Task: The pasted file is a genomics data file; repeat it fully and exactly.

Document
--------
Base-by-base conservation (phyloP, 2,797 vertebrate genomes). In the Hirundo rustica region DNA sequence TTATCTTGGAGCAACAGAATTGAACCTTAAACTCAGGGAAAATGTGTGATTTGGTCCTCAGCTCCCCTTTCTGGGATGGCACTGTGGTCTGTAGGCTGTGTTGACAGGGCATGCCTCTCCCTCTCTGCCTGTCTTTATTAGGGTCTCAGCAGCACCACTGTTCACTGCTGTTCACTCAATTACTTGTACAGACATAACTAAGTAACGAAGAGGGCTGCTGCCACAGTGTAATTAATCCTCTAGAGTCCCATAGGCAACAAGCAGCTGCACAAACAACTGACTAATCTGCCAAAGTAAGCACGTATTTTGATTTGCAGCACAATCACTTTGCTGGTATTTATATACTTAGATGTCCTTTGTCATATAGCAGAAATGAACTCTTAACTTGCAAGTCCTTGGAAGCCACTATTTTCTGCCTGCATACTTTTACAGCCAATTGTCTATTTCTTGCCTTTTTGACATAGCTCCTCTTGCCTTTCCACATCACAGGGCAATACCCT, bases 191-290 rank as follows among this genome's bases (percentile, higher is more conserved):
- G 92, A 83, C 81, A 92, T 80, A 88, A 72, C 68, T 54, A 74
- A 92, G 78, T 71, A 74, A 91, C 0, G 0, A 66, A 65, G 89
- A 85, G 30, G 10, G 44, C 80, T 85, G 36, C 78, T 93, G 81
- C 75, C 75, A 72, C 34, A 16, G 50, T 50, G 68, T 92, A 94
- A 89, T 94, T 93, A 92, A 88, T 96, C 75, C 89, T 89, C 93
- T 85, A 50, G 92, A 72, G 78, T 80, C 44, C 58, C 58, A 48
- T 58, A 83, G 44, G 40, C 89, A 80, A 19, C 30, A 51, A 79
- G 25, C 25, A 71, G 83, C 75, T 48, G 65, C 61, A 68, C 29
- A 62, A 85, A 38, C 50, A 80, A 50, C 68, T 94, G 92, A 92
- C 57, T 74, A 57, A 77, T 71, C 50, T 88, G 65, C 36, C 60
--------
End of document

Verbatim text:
Base-by-base conservation (phyloP, 2,797 vertebrate genomes). In the Hirundo rustica region DNA sequence TTATCTTGGAGCAACAGAATTGAACCTTAAACTCAGGGAAAATGTGTGATTTGGTCCTCAGCTCCCCTTTCTGGGATGGCACTGTGGTCTGTAGGCTGTGTTGACAGGGCATGCCTCTCCCTCTCTGCCTGTCTTTATTAGGGTCTCAGCAGCACCACTGTTCACTGCTGTTCACTCAATTACTTGTACAGACATAACTAAGTAACGAAGAGGGCTGCTGCCACAGTGTAATTAATCCTCTAGAGTCCCATAGGCAACAAGCAGCTGCACAAACAACTGACTAATCTGCCAAAGTAAGCACGTATTTTGATTTGCAGCACAATCACTTTGCTGGTATTTATATACTTAGATGTCCTTTGTCATATAGCAGAAATGAACTCTTAACTTGCAAGTCCTTGGAAGCCACTATTTTCTGCCTGCATACTTTTACAGCCAATTGTCTATTTCTTGCCTTTTTGACATAGCTCCTCTTGCCTTTCCACATCACAGGGCAATACCCT, bases 191-290 rank as follows among this genome's bases (percentile, higher is more conserved):
- G 92, A 83, C 81, A 92, T 80, A 88, A 72, C 68, T 54, A 74
- A 92, G 78, T 71, A 74, A 91, C 0, G 0, A 66, A 65, G 89
- A 85, G 30, G 10, G 44, C 80, T 85, G 36, C 78, T 93, G 81
- C 75, C 75, A 72, C 34, A 16, G 50, T 50, G 68, T 92, A 94
- A 89, T 94, T 93, A 92, A 88, T 96, C 75, C 89, T 89, C 93
- T 85, A 50, G 92, A 72, G 78, T 80, C 44, C 58, C 58, A 48
- T 58, A 83, G 44, G 40, C 89, A 80, A 19, C 30, A 51, A 79
- G 25, C 25, A 71, G 83, C 75, T 48, G 65, C 61, A 68, C 29
- A 62, A 85, A 38, C 50, A 80, A 50, C 68, T 94, G 92, A 92
- C 57, T 74, A 57, A 77, T 71, C 50, T 88, G 65, C 36, C 60